Medical Research: What are the main findings of the study?
Dr. Komej: Both atrial fibrillation (AF) and renal impairment are known to coexist and associated with increased morbidity and mortality. However, there is only limited data on changes of renal function after AF catheter ablation and predictors thereof. This is the largest study analyzing the effects of atrial fibrillation catheter ablation on renal function and changes thereof in a contemporary population during mid-term follow-up. We found that lower baseline eGFR was associated with higher CHADS2 and CHA2DS2-VASc scores and that both scores were independently associated with eGFR changes after atrial fibrillation catheter ablation as were atrial fibrillation recurrences.
Medical Research: What was most surprising about the results?
Dr. Komej: CHADS2 and CHA2DS2-VASc scores are associated not only with thromboembolic risk but also – as we have shown in the current study – with eGFR changes in atrial fibrillation patients after catheter ablation. Furthermore, patients with atrial fibrillation recurrence were more likely to show an eGFR decline during follow-up. The later funding indicates the necessity for better control of atrial fibrillation recurrences – as a possible marker for atrial fibrillation progression and modulator for other outcomes (e.g. impairment in renal function), supporting the idea of optimal and regular follow-up after AF catheter ablation and attempts to restore sinus rhythm.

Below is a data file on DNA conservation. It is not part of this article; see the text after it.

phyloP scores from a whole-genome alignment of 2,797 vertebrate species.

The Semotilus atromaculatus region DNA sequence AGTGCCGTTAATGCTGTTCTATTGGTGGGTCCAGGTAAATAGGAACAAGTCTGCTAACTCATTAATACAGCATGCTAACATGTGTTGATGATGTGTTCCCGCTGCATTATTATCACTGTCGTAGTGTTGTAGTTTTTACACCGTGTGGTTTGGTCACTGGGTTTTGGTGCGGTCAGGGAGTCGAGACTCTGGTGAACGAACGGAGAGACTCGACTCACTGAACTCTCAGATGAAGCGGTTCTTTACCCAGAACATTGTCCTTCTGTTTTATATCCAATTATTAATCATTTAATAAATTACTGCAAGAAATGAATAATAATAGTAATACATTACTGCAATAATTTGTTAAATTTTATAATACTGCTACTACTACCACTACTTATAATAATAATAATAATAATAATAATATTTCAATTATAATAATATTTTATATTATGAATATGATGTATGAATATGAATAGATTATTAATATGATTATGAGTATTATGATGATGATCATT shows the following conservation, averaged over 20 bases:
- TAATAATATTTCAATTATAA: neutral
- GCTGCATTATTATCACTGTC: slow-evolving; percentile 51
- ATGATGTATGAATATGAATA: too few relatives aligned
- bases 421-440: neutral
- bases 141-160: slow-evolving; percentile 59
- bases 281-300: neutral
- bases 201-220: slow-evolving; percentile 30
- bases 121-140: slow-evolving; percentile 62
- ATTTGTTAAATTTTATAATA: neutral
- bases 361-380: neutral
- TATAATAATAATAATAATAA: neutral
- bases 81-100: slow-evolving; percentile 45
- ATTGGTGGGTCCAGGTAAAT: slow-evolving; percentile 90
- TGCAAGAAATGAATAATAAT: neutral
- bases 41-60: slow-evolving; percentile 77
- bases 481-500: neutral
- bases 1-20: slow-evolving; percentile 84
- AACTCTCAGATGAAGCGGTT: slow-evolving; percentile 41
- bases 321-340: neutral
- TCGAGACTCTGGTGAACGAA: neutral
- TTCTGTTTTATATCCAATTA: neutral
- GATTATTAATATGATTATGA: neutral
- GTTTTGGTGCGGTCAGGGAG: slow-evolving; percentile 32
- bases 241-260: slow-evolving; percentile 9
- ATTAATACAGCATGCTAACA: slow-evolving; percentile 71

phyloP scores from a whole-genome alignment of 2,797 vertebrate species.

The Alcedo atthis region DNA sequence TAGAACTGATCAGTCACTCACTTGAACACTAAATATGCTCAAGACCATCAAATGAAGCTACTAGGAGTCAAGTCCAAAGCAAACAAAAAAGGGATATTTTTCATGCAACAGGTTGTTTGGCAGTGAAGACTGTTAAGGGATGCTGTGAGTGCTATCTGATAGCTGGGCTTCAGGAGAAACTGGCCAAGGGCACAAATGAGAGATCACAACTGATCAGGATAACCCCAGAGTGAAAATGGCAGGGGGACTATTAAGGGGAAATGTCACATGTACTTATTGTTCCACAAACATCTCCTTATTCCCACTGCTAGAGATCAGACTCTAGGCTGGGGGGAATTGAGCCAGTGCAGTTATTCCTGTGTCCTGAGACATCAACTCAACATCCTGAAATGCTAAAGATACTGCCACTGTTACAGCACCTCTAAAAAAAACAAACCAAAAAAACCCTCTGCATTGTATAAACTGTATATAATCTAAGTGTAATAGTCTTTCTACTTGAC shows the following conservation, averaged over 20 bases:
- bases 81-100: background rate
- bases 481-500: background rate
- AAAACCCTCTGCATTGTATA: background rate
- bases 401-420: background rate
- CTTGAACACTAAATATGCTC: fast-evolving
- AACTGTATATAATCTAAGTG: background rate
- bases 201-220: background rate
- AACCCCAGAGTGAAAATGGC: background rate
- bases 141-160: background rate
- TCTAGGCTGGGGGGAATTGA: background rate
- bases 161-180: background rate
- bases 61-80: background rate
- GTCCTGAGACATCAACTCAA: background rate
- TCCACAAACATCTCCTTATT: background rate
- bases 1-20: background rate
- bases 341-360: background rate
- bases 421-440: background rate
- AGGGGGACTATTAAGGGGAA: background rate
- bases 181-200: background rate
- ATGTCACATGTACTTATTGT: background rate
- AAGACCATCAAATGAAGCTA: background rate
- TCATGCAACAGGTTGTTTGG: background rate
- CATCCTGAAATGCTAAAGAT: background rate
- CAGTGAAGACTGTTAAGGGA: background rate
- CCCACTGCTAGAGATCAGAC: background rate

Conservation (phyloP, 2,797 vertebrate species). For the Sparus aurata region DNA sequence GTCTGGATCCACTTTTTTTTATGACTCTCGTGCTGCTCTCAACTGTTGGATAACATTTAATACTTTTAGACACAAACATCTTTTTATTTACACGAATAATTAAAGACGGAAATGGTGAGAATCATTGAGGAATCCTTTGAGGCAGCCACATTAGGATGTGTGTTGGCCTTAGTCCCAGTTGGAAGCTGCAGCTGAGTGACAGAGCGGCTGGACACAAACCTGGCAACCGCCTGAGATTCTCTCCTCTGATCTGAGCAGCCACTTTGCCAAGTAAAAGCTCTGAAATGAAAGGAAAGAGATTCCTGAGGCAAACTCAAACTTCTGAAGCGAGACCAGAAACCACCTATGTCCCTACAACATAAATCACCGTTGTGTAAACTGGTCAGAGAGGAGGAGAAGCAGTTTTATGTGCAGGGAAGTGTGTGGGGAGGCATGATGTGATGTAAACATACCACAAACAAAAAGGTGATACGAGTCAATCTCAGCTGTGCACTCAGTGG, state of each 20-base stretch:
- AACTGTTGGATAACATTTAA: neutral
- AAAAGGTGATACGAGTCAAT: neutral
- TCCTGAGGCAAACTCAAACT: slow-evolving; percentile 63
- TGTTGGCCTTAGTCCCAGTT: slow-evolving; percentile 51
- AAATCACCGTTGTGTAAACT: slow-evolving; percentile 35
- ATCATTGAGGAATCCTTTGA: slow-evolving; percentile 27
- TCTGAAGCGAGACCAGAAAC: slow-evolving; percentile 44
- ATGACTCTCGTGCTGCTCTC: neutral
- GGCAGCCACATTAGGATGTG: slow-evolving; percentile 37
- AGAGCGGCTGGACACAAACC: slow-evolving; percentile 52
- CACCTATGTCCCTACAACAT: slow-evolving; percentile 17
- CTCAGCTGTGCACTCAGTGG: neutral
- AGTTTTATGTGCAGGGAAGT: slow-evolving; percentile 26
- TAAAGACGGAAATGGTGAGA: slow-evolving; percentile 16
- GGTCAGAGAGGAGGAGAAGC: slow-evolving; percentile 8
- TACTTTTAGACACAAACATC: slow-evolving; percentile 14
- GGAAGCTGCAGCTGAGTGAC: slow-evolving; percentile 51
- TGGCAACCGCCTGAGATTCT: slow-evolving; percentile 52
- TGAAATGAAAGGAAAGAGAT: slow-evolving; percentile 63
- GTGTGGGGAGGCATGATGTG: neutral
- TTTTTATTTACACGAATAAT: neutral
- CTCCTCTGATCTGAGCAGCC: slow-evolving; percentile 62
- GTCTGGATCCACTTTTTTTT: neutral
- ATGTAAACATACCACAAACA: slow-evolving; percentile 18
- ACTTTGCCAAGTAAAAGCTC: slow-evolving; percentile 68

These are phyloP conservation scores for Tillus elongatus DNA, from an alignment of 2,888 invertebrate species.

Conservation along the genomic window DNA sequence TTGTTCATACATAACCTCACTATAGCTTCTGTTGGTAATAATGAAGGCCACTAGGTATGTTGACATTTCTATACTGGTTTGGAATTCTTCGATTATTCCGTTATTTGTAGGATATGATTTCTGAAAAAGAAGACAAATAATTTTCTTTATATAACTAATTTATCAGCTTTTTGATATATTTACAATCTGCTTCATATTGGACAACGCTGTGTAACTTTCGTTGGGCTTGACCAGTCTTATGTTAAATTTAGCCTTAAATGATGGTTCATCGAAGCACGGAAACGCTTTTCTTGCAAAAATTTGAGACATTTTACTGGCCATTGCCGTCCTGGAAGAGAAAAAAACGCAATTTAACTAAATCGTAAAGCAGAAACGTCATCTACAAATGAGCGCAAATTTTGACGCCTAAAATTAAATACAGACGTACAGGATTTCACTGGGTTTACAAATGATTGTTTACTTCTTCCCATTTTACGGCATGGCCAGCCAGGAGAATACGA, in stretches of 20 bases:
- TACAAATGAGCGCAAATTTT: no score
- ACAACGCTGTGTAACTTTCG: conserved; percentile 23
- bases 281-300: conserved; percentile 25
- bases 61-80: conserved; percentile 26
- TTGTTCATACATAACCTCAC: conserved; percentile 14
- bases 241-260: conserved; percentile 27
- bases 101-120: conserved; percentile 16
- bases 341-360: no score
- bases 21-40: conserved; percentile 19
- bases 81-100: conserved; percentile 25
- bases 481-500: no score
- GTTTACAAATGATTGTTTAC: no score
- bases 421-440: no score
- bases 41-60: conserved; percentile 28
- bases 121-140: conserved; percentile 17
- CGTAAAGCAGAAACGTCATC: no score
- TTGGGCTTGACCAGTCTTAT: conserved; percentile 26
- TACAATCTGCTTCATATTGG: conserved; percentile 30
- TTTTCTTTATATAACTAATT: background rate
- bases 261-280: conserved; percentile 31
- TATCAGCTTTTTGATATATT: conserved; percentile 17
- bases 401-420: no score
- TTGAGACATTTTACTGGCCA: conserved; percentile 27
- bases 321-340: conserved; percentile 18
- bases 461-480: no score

Medical Research: What should clinicians and patients take away from your report?
Dr. Komej: Better control of atrial fibrillation recurrences – as a possible marker for AF progression and modulator for other outcomes (e.g. impairment in renal function) – is an important finding, supporting the idea of optimal and regular follow-up after atrial fibrillation catheter ablation and attempts to restore sinus rhythm.
Medical Research: What recommendations do you have for future research as a result of this study?
Dr. Komej: The cause–effect relationship or even parallel phenomena in patients with atrial fibrillation and renal dysfunction remain elusive. Therefore, further prospective studies are required to confirm whether catheter ablation had an impact on eGFR changes. As long as AF recurrences could be asymptomatic and under-detected, further studies with continuous rhythm control during long-term follow-up are needed to confirm our findings.
Changes in renal function after catheter ablation of atrial fibrillation are associated with CHADS2 and CHA2DS2-VASc scores and arrhythmia recurrences
Jelena Kornej, Gerhard Hindricks, Amitava Banerjee, Arash Arya, Philipp Sommer, Sascha Rolf, Daniela Husser, Gregory Y H Lip, Andreas Bollmann
Heart heartjnl-2014-306013Published Online First: 3 October 2014 doi:10.1136/heartjnl-2014-306013